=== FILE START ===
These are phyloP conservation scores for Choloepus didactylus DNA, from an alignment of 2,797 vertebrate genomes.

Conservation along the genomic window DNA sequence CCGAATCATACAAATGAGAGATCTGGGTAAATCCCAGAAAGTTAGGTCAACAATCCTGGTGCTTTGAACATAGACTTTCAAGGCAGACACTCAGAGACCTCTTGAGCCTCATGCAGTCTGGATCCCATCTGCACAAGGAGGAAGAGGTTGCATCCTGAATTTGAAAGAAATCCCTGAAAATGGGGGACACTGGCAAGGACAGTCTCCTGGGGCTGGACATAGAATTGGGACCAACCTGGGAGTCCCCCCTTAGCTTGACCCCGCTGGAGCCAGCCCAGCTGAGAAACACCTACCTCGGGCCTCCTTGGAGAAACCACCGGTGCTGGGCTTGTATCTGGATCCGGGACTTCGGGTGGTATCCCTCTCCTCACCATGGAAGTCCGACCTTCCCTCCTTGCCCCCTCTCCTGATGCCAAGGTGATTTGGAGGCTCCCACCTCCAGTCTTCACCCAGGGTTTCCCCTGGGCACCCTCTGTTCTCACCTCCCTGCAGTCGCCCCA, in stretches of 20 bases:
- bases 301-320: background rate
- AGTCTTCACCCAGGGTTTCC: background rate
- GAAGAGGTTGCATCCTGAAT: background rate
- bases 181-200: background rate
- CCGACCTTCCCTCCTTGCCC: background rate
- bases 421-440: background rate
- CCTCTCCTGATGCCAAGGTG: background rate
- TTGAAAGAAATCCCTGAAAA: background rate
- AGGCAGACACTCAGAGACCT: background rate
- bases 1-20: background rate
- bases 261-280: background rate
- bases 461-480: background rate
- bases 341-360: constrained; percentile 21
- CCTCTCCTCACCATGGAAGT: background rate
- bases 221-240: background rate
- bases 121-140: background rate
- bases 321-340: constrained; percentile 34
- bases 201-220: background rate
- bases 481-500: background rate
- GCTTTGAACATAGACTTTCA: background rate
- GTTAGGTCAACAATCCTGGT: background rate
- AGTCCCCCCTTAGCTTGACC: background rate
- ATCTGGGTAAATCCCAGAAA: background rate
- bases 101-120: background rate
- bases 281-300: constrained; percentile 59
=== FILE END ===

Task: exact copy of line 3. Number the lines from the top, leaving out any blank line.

- bases 301-320: background rate